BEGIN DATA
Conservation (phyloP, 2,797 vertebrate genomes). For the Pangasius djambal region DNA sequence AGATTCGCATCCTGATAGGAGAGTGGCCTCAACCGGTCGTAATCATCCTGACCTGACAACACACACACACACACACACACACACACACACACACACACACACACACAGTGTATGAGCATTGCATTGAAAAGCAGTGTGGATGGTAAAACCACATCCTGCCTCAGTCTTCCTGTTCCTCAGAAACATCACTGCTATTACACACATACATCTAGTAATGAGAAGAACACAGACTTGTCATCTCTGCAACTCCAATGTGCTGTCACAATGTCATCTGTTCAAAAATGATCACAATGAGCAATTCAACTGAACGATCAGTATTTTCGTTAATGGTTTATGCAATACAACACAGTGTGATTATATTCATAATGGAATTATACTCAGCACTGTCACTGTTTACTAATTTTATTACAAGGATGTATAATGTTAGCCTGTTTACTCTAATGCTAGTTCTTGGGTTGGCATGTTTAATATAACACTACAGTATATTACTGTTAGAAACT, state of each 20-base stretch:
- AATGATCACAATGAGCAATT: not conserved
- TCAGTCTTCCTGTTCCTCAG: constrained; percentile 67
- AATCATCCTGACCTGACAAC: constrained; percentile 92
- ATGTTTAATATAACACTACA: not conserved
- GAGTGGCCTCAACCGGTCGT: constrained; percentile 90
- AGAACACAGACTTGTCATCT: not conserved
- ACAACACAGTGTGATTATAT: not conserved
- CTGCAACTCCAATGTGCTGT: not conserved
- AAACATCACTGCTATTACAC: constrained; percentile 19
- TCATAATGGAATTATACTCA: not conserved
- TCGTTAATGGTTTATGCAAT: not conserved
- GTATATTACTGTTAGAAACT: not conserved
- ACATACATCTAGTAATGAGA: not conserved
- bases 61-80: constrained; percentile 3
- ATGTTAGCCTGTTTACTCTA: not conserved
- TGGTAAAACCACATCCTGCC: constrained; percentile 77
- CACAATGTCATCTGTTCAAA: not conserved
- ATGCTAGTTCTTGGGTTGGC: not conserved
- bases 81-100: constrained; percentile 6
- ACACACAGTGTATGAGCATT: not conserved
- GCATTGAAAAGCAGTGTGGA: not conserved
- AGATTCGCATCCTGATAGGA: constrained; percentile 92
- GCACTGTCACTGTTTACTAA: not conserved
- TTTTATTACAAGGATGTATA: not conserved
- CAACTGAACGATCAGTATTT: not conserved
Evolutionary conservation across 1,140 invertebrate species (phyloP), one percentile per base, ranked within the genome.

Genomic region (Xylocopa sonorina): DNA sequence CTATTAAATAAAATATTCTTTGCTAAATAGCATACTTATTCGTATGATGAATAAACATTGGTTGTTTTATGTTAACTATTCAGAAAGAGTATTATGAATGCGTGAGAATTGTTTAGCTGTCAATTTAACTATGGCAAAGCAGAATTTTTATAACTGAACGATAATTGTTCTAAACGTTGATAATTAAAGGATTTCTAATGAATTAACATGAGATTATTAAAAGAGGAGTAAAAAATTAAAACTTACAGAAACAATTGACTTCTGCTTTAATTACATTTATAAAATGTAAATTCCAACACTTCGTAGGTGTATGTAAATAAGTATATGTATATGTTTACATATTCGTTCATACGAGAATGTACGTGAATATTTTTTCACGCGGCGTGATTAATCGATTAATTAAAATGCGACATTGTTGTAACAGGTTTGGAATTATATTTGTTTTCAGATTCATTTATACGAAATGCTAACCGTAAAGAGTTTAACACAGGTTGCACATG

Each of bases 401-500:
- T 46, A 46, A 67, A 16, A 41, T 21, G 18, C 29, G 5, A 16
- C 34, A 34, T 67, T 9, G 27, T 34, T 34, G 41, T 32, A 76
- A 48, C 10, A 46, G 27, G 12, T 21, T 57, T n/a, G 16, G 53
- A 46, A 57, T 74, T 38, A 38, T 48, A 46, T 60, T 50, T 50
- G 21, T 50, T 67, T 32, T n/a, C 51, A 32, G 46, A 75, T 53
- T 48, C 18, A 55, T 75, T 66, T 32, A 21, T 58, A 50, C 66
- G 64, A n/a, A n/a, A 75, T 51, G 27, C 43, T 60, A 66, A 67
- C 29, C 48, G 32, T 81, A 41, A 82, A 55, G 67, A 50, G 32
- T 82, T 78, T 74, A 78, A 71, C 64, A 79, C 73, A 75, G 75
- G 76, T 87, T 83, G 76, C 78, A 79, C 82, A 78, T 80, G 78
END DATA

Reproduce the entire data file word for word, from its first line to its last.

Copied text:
Conservation (phyloP, 2,797 vertebrate genomes). For the Pangasius djambal region DNA sequence AGATTCGCATCCTGATAGGAGAGTGGCCTCAACCGGTCGTAATCATCCTGACCTGACAACACACACACACACACACACACACACACACACACACACACACACACACAGTGTATGAGCATTGCATTGAAAAGCAGTGTGGATGGTAAAACCACATCCTGCCTCAGTCTTCCTGTTCCTCAGAAACATCACTGCTATTACACACATACATCTAGTAATGAGAAGAACACAGACTTGTCATCTCTGCAACTCCAATGTGCTGTCACAATGTCATCTGTTCAAAAATGATCACAATGAGCAATTCAACTGAACGATCAGTATTTTCGTTAATGGTTTATGCAATACAACACAGTGTGATTATATTCATAATGGAATTATACTCAGCACTGTCACTGTTTACTAATTTTATTACAAGGATGTATAATGTTAGCCTGTTTACTCTAATGCTAGTTCTTGGGTTGGCATGTTTAATATAACACTACAGTATATTACTGTTAGAAACT, state of each 20-base stretch:
- AATGATCACAATGAGCAATT: not conserved
- TCAGTCTTCCTGTTCCTCAG: constrained; percentile 67
- AATCATCCTGACCTGACAAC: constrained; percentile 92
- ATGTTTAATATAACACTACA: not conserved
- GAGTGGCCTCAACCGGTCGT: constrained; percentile 90
- AGAACACAGACTTGTCATCT: not conserved
- ACAACACAGTGTGATTATAT: not conserved
- CTGCAACTCCAATGTGCTGT: not conserved
- AAACATCACTGCTATTACAC: constrained; percentile 19
- TCATAATGGAATTATACTCA: not conserved
- TCGTTAATGGTTTATGCAAT: not conserved
- GTATATTACTGTTAGAAACT: not conserved
- ACATACATCTAGTAATGAGA: not conserved
- bases 61-80: constrained; percentile 3
- ATGTTAGCCTGTTTACTCTA: not conserved
- TGGTAAAACCACATCCTGCC: constrained; percentile 77
- CACAATGTCATCTGTTCAAA: not conserved
- ATGCTAGTTCTTGGGTTGGC: not conserved
- bases 81-100: constrained; percentile 6
- ACACACAGTGTATGAGCATT: not conserved
- GCATTGAAAAGCAGTGTGGA: not conserved
- AGATTCGCATCCTGATAGGA: constrained; percentile 92
- GCACTGTCACTGTTTACTAA: not conserved
- TTTTATTACAAGGATGTATA: not conserved
- CAACTGAACGATCAGTATTT: not conserved
Evolutionary conservation across 1,140 invertebrate species (phyloP), one percentile per base, ranked within the genome.

Genomic region (Xylocopa sonorina): DNA sequence CTATTAAATAAAATATTCTTTGCTAAATAGCATACTTATTCGTATGATGAATAAACATTGGTTGTTTTATGTTAACTATTCAGAAAGAGTATTATGAATGCGTGAGAATTGTTTAGCTGTCAATTTAACTATGGCAAAGCAGAATTTTTATAACTGAACGATAATTGTTCTAAACGTTGATAATTAAAGGATTTCTAATGAATTAACATGAGATTATTAAAAGAGGAGTAAAAAATTAAAACTTACAGAAACAATTGACTTCTGCTTTAATTACATTTATAAAATGTAAATTCCAACACTTCGTAGGTGTATGTAAATAAGTATATGTATATGTTTACATATTCGTTCATACGAGAATGTACGTGAATATTTTTTCACGCGGCGTGATTAATCGATTAATTAAAATGCGACATTGTTGTAACAGGTTTGGAATTATATTTGTTTTCAGATTCATTTATACGAAATGCTAACCGTAAAGAGTTTAACACAGGTTGCACATG

Each of bases 401-500:
- T 46, A 46, A 67, A 16, A 41, T 21, G 18, C 29, G 5, A 16
- C 34, A 34, T 67, T 9, G 27, T 34, T 34, G 41, T 32, A 76
- A 48, C 10, A 46, G 27, G 12, T 21, T 57, T n/a, G 16, G 53
- A 46, A 57, T 74, T 38, A 38, T 48, A 46, T 60, T 50, T 50
- G 21, T 50, T 67, T 32, T n/a, C 51, A 32, G 46, A 75, T 53
- T 48, C 18, A 55, T 75, T 66, T 32, A 21, T 58, A 50, C 66
- G 64, A n/a, A n/a, A 75, T 51, G 27, C 43, T 60, A 66, A 67
- C 29, C 48, G 32, T 81, A 41, A 82, A 55, G 67, A 50, G 32
- T 82, T 78, T 74, A 78, A 71, C 64, A 79, C 73, A 75, G 75
- G 76, T 87, T 83, G 76, C 78, A 79, C 82, A 78, T 80, G 78